How to Resolve Java HTTPS Exceptions

November 21, 2018
java

TLDR: Most java HTTPS connection problems can be fixed by updating the JVM. Don't import into cacerts unless you really need to (eg you have an internal CA within your organization). Test other http clients to make sure it is really a java problem.

Before we get into all the details I'll start off by saying that the old advice to import the domain's certificate into cacerts is almost always the wrong way to fix this problem. Just because it may work doesn't mean it is a good solution. By importing a certificate into the cacerts keystore file you are telling java that this certificate is a trusted certificate authority. A certificate authority is allowed to sign certificates for any domain and java may then trust those certificates. Further as trusted CA certs become compromised they are revoked and should be removed from the cacerts file, the entire system of trust gets eroded if this file is not kept up to date.

Test Other HTTP Clients

Before you get too far down the rabbit hole you should make sure that you are indeed dealing with a java problem. Try connecting to the server using other http clients such as a web browser, curl, wget, powershell, etc.

PKIX Exceptions

The PKIX path validation failed exception is a pretty common java exception you may get when attempting to connect to a HTTPS server or some other protocol that uses TLS (formerly known as SSL). Here are some common causes:

Certificate is Expired

The certificate for the domain you are trying to connect to has expired. There is not much you can unless you operate the domain - the certificate needs to be renewed. Also make sure your server clock has the correct time.

I recently helped someone that was having this issue and it was due to a hosts file entry pointing to an old server, once the certificate expired it started causing a problem, but it was not clear because it worked everywhere except for the server in question.

Invalid Certificate Chain, Missing Intermediate Certificate

It is pretty common for site operators to forget to specify the intermediate certificate when they setup HTTPS. Several years ago Certificate authorities (CA) would sign certificates directly off of their root certificate. These days must CA's use an intermediate certificate, so they sign a sub CA certificate which then signs certificates for their customers. This approach allows the CA to revoke an intermediate certificate if it becomes compromised but they can just generate a new intermediate off the very valuable root certificate.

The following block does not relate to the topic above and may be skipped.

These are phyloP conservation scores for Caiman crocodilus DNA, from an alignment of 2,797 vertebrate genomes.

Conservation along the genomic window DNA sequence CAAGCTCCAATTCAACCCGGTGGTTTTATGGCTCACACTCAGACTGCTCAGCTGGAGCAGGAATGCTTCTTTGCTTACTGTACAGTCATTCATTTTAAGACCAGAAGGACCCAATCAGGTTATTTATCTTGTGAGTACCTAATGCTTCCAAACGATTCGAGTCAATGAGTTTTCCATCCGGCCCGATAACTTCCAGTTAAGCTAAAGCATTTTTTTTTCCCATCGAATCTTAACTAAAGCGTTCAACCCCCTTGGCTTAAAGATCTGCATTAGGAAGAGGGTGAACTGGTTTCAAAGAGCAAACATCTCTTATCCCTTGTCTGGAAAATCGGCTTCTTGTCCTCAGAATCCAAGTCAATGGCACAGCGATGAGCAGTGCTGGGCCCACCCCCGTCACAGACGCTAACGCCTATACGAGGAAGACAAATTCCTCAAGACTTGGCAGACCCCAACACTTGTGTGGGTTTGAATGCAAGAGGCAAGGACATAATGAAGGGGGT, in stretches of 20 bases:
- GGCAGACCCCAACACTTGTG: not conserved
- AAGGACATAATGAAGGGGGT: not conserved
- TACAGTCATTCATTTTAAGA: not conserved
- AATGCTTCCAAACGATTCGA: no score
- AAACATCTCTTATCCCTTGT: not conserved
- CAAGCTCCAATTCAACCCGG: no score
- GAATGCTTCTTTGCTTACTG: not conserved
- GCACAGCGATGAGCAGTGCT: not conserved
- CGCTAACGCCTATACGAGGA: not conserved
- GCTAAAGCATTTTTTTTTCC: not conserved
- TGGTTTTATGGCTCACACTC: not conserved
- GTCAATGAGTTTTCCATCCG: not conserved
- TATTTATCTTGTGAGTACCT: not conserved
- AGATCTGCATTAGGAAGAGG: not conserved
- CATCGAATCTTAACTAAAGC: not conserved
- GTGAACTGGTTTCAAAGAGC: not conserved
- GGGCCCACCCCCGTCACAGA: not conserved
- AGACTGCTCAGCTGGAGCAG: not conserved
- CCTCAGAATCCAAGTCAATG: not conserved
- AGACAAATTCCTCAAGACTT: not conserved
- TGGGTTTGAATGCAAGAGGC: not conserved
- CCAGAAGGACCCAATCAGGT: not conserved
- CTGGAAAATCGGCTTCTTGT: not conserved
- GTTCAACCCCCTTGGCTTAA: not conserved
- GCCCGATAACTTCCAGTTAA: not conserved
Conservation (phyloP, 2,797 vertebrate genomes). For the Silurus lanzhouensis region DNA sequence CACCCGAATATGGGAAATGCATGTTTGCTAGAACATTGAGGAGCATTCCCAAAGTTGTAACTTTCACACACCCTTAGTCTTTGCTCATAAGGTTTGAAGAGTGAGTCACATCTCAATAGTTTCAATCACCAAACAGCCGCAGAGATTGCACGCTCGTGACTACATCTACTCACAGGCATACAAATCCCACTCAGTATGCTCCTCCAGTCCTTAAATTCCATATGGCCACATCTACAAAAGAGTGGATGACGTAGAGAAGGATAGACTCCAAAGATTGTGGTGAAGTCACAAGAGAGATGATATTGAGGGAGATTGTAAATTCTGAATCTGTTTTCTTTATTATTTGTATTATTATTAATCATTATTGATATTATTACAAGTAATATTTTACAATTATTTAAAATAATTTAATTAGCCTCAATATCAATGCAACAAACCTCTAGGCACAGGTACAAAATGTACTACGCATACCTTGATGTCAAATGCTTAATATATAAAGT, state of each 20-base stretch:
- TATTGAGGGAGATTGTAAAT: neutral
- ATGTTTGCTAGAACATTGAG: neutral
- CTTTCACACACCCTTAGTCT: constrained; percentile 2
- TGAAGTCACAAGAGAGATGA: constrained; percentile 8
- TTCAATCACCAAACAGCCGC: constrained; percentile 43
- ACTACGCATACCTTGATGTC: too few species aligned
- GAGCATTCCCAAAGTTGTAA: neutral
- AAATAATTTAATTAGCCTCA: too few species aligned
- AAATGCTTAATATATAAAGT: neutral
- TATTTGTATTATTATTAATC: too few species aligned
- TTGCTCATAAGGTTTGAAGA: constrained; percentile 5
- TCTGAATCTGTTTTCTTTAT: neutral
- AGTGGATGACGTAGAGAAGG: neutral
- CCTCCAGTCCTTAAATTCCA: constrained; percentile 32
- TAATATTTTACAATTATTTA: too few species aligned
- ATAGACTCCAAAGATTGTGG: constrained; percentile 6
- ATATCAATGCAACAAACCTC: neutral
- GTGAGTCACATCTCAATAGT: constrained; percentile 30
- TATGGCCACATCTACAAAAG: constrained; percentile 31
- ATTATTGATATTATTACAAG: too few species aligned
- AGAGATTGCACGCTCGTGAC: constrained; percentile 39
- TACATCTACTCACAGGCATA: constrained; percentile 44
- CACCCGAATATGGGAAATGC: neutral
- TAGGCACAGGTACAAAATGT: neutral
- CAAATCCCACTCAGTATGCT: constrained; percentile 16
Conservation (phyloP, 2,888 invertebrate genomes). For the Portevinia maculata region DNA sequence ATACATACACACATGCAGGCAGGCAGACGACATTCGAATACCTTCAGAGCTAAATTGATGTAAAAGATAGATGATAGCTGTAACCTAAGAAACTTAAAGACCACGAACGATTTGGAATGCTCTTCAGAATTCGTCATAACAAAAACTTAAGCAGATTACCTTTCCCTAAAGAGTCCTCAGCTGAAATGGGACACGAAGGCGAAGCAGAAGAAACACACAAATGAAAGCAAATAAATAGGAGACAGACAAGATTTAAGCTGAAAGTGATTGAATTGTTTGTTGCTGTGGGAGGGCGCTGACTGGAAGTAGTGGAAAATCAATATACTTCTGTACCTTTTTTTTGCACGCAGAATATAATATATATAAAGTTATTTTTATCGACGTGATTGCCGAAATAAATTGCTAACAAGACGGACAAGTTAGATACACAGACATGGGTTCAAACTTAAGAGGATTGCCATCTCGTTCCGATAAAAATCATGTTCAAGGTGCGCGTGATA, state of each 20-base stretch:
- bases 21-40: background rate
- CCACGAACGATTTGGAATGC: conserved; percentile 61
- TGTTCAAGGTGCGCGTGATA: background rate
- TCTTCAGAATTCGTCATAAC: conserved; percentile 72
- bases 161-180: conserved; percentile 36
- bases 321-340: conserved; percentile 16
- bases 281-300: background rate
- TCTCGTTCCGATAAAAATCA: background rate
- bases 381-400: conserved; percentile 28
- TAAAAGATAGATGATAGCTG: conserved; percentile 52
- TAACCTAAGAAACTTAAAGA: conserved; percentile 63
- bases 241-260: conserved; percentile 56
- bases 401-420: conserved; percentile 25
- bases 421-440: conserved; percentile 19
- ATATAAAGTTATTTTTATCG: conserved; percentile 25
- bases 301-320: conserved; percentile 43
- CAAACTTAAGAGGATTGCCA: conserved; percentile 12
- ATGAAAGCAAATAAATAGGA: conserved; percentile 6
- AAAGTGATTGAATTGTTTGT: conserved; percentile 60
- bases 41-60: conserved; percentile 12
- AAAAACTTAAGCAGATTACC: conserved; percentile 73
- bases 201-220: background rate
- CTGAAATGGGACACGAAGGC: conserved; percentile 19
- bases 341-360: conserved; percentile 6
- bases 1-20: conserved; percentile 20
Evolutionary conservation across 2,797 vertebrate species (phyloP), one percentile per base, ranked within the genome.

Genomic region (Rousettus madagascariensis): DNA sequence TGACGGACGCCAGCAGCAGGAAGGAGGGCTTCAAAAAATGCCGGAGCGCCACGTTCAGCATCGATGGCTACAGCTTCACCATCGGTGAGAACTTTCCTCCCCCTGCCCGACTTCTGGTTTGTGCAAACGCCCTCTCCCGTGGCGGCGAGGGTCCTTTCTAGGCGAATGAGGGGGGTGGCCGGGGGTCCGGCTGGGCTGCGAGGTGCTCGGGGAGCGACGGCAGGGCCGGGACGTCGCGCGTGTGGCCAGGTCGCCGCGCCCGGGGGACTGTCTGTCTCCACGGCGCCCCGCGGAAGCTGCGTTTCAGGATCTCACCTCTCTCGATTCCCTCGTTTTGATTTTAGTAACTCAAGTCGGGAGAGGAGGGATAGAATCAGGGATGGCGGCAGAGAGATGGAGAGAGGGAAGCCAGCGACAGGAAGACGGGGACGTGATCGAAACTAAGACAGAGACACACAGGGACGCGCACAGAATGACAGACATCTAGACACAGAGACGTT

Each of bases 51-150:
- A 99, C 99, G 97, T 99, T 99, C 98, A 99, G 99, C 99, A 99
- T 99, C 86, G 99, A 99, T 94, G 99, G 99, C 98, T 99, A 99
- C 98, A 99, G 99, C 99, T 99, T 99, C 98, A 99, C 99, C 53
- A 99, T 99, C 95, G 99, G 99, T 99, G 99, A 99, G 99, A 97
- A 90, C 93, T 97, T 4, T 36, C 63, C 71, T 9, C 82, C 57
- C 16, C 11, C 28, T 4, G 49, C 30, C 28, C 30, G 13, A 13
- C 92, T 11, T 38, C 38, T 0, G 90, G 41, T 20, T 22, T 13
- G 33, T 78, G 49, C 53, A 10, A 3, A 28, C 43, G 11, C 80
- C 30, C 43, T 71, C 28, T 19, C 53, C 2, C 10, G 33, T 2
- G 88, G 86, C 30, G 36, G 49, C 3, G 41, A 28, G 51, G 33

This site: What is my cert chain? is really good at debugging, and explaining in more detail.

This problem can be frustrating because the site will still work on most browsers, but will fail when you try to connect to it. This is because browsers cache intermediate trusted certificates and trust them for future requests.

You might get unable to find valid certification path to requested target in your exception with this issue.

Domain uses a new Certificate Authority Cert

The Certificate Authority may have a new certificate that is not in the cacerts file. You will find hundreds of articles online telling you to just import the certificate into Java's cacerts keystore file. The best way to fix this is to update the jvm, when new versions of the jvm are released the cacerts file is often updated with the latest trusted certs. You might be able to grab the cacerts file from the latest jvm and use that if you don't want to update the JVM, but updating the JVM should be something you do frequently to stay up to date with security patches (security updates for the JVM are usually released on a quarterly basis). You can also generate a cacerts file using Mozilla's Certificate Authority List.

If you are using an internal certificate authority then you should import your internal ca cert into the cacerts file. If you have to connect to a server using a self signed certificate you basically have two options: 1) Write a custom javax.net.ssl.X509TrustManager to allow the self signed cert 2) import the self signed cert into cacerts (not ideal).

Handshake Exceptions

Another common type of HTTPS connection exception is: javax.net.ssl.SSLHandshakeException, this is usually due to an inability for the client (java) and the server to find a SSL / TLS protocol and cipher that they agree on.

Updating Java is usually the best resolution for this type of exception. For example if you are running on Java 1.6 or below TLS 1.2 is not supported. If you are on Java 7 (1.7), TLS 1.2 is supported but not enabled by default.

You can tell Java which protocols to use by default by setting the java system property https.protocols=TLSv1.2 for example. You may find however that this doesn't always work, some java code or libraries may be coded to use a specific protocol that the server doesn't support (eg TLS 1.0). In that case you need to update the library or code.



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